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Dave's Case For Proposition 37!

Categories: Food Politics
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Yes on 37 - CA Right to Know
Proposition 37, the Mandatory Labeling of Genetically Modified Food Act, is one of the more controversial items on this Tuesday's election slate; the whole foods movement and a whole slew of chefs and food industry people support it, and the "no" side is funded by large companies like Monsanto and Hershey.

Californians deserve the right to know whether their food contains genetically modified organisms (GMO); currently, the default assumption has to be that it does.

What's the big deal about genetically modified food?

Monsanto and their ilk would have you believe that genetically modified organisms (GMO) in our food are there to improve the taste and quality of the food. After all, if a strawberry is tasty, a strawberry genetically modified to be sweeter and juicier would be better, right?

The truth, however, is that food, particularly base-line grains like maize (corn), soybeans, and wheat, is genetically modified mostly to make it productive on a massive scale. Think about the strawberries you buy in a grocery store versus the strawberries you buy at the farm stand. The grocery store strawberries have been modified to withstand long-distance shipping, and to withstand onslaughts of airborne pesticide that make it easier (read: cheaper) to control pests. Corn seed is sold as "Roundup Ready", meaning that it has been genetically modified to withstand glyphosate, sold as Roundup, a powerful herbicide. It's daunting to think that a plant has been genetically fortified to withstand a product whose sole purpose for existence is to kill plants.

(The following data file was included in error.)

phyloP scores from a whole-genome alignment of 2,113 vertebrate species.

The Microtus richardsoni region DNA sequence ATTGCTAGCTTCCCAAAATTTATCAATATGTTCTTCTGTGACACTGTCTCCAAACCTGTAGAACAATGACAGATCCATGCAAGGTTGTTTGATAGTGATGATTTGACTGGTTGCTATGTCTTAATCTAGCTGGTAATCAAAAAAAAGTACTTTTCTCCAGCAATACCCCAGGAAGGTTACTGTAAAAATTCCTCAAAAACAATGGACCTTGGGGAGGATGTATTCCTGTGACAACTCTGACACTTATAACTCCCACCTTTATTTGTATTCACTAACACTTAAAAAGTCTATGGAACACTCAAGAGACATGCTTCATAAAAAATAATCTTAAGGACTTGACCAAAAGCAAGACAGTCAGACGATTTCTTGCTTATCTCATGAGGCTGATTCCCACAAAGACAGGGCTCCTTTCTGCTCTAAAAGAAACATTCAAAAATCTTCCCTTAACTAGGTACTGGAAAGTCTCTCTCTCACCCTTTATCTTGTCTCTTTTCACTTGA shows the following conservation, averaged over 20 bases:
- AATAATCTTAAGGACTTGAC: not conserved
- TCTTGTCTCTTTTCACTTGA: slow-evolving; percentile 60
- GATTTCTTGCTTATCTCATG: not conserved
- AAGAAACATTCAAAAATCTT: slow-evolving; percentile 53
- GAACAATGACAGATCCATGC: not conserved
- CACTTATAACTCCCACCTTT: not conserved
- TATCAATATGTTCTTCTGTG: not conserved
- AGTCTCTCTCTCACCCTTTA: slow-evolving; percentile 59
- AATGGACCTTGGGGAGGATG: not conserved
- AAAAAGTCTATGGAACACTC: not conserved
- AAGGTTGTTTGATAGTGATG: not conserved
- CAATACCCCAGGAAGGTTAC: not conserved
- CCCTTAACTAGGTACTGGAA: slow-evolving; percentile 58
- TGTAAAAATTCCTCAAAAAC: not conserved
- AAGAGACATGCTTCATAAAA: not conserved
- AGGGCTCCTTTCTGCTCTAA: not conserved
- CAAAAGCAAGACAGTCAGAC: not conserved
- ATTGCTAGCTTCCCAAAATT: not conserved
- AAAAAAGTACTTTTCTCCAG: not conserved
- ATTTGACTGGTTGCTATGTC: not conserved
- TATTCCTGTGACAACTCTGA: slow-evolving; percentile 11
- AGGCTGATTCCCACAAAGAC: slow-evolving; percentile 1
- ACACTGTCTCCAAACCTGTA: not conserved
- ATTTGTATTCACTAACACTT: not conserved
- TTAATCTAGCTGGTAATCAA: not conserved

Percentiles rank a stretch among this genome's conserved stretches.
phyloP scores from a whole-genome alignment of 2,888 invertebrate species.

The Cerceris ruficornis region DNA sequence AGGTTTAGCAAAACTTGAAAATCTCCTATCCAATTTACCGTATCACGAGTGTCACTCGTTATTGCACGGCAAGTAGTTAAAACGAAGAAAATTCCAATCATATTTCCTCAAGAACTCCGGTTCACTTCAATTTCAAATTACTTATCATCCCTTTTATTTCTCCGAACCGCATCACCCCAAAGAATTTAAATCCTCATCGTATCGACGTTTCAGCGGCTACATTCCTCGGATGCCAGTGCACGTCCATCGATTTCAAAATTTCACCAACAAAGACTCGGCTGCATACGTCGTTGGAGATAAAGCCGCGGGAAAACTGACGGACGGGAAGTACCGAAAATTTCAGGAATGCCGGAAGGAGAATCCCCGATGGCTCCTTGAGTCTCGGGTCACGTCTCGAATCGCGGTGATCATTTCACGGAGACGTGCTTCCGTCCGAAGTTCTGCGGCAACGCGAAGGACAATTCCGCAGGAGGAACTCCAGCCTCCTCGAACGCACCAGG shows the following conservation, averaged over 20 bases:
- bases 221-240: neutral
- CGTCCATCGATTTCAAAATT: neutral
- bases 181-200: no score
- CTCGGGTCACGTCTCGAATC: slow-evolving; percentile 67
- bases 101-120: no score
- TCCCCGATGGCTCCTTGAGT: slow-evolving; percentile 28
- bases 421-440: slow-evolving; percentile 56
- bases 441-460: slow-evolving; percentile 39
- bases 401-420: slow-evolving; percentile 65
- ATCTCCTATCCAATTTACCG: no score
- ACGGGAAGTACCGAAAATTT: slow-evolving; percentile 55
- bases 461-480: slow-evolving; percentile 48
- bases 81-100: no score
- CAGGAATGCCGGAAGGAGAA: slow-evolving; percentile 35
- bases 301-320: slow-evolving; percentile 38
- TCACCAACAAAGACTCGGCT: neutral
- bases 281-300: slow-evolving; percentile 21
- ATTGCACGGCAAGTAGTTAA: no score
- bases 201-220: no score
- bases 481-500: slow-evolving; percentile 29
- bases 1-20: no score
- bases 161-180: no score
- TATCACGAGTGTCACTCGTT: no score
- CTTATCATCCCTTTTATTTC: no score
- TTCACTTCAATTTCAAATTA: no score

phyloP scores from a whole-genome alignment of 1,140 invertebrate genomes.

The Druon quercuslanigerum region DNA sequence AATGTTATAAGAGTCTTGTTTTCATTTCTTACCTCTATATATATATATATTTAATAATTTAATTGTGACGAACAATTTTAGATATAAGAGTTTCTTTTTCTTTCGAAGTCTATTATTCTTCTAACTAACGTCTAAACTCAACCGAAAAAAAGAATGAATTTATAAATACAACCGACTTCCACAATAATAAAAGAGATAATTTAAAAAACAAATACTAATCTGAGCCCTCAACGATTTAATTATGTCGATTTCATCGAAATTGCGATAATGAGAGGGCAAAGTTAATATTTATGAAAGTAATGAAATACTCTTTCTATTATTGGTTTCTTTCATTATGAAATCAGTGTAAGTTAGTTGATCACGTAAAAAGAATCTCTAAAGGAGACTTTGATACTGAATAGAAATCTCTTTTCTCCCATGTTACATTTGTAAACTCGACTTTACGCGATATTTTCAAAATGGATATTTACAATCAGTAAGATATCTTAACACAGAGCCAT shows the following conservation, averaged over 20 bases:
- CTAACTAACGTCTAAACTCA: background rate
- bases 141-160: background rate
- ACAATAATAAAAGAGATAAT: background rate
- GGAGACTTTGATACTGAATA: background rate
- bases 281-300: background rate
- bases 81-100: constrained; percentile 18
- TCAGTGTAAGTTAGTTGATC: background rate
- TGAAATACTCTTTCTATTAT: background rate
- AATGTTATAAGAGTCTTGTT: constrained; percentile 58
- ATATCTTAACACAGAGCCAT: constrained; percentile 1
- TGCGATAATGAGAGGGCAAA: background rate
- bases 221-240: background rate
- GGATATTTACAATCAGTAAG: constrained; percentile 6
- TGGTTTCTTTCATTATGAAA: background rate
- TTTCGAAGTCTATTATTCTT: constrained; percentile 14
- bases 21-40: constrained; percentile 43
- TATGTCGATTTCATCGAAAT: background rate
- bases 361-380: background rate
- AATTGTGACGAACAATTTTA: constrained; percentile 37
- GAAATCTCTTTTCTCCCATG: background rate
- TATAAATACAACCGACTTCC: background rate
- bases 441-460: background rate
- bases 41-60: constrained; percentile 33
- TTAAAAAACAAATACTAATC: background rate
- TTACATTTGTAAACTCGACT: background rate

No, it's clear, taste is eleventh on a list of ten reasons seed companies modify the genes of their seeds. American farmers are growing crops bred to produce as much as possible without any regard for whether the farming techniques used are safe, or whether the genetic modification causes other issues.

That just means that consumers should buy organic, right? Organic food must be non-GMO, right? After all, it's organic, which is a secret hippie code word for "okay to eat", right?

Sometimes. The USDA allows several different kinds of "organic". If it says it is 100% organic or has the USDA organic seal, it means that in addition to being free of added hormones, antibiotics, or pesticides, it is also completely GMO-free. If it merely says "organic", however, up to 5% of the ingredients by weight may be conventional or GMO. If it says, "made with organic ingredients", the allowable weight of non-organic or GMO ingredients goes up to 30 percent.


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